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PAF Base Mushaf
Airport type Military
Operator Pakistan Air Force
Location Sargodha
Occupants Pakistan Air Force
Elevation AMSL 614 ft / 187 m
Coordinates 32°02′55″N 72°39′55″E / 32.04861°N 72.66528°E / 32.04861; 72.66528Coordinates: 32°02′55″N 72°39′55″E / 32.04861°N 72.66528°E / 32.04861; 72.66528
Direction Length Surface
ft m
06/24 7,956 2,424 Asphalt
14/32 10,253 3,124 Asphalt

PAF Base Mushaf (formerly PAF Base Sargodha) (IATA: SGI, ICAO: OPSR) is a Pakistan Air Force airbase located at Sargodha in the Punjab province of Pakistan. It is the headquarters of the PAF Central Air Command.

It was known as PAF Base Sargodha until 2003, when it was renamed in honour of former Base Commander and Chief of the Air Staff Air Chief Marshal Mushaf Ali Mir,[1] whose aeroplane crashed on a routine flight near Kohat the same year. It has also been nicknamed the PAF's Top Gun base due to the PAF's elite Combat Commanders School being based there.


PAF Base Sargodha was originally an abandoned WW2 airfield until July 1951, when a PAF Care and Maintenance Party arrived at the base. Construction of infrastructure, supervised by Wing Commander R. D. Rollo, was completed by 16 November 1959. Originally named PAF Station Sargodha, the first base commander was Group Captain Salahuddin who took over in November 1959 and fighter squadrons began transferring to the base. Nos. 5, 11 and 16 Squadrons of No.33 Wing were present with their F-86F Sabre fighters by April 1960.[citation needed]

PAF Base Sargodha has initially hosted almost all new types of combat aircraft introduced by the PAF, including the F-86, F-104, F-6, Mirage and F-16.

Combat Commanders SchoolEdit

In 1976 the Combat Commanders School (CCS) was formed, replacing the PAF's Fighter Leaders' School.[citation needed] It has four aims:[2]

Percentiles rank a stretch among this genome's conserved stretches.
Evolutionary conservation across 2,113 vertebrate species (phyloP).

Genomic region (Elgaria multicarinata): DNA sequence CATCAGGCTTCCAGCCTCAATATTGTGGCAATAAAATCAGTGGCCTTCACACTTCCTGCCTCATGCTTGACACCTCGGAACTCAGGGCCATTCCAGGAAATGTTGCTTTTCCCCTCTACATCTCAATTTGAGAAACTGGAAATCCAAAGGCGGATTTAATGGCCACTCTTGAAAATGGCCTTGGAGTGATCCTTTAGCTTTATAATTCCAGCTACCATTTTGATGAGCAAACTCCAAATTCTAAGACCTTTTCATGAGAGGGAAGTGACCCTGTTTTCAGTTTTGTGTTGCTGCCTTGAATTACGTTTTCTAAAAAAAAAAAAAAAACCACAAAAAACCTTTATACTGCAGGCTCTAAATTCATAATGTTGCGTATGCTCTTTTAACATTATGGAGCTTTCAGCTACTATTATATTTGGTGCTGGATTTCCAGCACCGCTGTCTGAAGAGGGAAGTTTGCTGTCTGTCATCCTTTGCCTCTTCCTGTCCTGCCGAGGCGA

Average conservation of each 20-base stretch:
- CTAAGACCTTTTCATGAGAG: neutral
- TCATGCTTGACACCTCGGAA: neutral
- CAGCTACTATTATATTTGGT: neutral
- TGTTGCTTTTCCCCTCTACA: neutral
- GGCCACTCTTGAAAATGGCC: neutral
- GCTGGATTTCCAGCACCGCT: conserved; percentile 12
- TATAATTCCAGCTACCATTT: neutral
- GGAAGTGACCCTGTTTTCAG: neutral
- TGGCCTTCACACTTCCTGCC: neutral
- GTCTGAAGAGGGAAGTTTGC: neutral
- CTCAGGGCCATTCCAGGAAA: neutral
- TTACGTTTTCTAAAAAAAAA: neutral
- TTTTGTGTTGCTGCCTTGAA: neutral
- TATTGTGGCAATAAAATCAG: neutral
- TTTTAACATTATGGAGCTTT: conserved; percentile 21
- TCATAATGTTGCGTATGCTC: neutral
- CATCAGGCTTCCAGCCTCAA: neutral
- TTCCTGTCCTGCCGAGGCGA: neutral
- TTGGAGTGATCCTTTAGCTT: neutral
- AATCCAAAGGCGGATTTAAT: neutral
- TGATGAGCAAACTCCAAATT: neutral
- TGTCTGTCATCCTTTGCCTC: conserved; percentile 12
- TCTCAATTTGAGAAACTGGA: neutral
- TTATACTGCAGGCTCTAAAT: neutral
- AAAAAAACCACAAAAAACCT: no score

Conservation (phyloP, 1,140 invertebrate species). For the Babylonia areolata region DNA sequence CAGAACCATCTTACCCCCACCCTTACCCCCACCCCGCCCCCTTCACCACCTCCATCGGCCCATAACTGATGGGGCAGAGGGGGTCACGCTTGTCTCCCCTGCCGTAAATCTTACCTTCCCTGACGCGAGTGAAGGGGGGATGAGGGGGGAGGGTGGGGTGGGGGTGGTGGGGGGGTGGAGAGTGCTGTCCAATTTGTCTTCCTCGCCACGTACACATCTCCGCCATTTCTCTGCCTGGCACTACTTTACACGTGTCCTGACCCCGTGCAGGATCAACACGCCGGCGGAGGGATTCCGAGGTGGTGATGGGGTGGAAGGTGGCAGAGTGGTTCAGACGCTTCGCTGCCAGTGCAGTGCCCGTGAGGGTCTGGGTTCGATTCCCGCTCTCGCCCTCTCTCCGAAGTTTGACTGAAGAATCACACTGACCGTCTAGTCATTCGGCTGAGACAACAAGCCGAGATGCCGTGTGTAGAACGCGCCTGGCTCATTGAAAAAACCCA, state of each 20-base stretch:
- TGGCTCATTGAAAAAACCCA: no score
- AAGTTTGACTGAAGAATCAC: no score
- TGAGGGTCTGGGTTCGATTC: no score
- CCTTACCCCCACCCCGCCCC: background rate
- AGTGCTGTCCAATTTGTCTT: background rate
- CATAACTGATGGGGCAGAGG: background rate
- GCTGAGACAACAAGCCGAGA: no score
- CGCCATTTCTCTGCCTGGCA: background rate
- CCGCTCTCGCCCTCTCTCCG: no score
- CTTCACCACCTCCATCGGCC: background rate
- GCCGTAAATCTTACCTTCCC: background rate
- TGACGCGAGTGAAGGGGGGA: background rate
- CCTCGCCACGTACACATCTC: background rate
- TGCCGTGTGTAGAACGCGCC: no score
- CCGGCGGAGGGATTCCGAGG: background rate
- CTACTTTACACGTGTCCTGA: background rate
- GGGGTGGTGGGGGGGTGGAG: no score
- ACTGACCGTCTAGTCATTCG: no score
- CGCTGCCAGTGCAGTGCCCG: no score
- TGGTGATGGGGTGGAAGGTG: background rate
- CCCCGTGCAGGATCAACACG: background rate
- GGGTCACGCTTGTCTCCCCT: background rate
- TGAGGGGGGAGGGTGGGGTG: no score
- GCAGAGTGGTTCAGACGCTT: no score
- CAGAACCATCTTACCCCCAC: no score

1. Research and development in the field of tactics.
  2. Application of flying tactics.
  3. Utilisation of weapon systems.
  4. Standardisation and evaluation of various units.

Pilots are normally selected to undergo training at the CCS after around 9 to 12 years of service with the PAF. Once selected by the Air Headquarters they undergo three courses: the 4-5 month Combat Commanders Course, the 3 month Weapons Course and the 4-5 week Fighter Integration Course. These courses are reputed to be very tough and some pilots fail them. The successful graduates can go on to attain the rank of Wing Commander and command a squadron.[2] Dissimilar Air Combat Training (DACT) at the CCS is renowned "throughout the world" for giving complete freedom and responsibility to participating pilots for forming and executing their mission plans. Combat missions are regularly flown at tree-top height and pilots are also responsible for their own post-flight learning. Foreign Chiefs of Air Staff visiting the base have been "most impressed" and "showed surprise at the freedom allotted to the student DACT pilots." [2]

CCS has two squadrons under its command, the Skybolts currently flying the Dassault Mirage III/5 and the Dashings currently flying the Chengdu F-7P.[2]

CCS staff pay annual visits to all PAF fighter squadrons to evaluate and enhance combat capabilities. In June 1990 the Squadron Combat Upgradation Programme (SCUP) was initiated and four month-long cycles were conducted by October 1990, each involving two fighter squadrons, F-16 pilots and ground controllers. SCUP was replaced by the regular Exercise Saffron Bandit in 1992, which is a more demanding and complicated near-realistic environment for participating pilots. Exercise Saffron Bandit is still supervised and its syllabus constantly improved by the CCS.[3]


On 1 November 2007 a suicide bomber struck the 50-seat bus carrying PAF officers to nearby Kirana Ammunition Depot, killing 11 people (including 7 officers) and injuring 28. The bombing took place on Faisalabad Road, where a motorcycle loaded with explosives rammed the bus and triggered the blast. All the officers were new recruits posted to PAFB Mushaf for training.[4] This was the last major attack before the 2007 state of emergency was imposed on the country.

See alsoEdit


  1. Active base PAF Official Website. Retrieved 8 August 2010.
  2. 2.0 2.1 2.2 2.3 "Pakistan’s ‘Top Gun’ Base". Air Forces Monthly. April 1992. 
  3. "Combat Commanders School". Retrieved 13 June 2011. 
  4. "Seven PAF officers among 11 dead in suicide attack". Retrieved 2008-01-19. 

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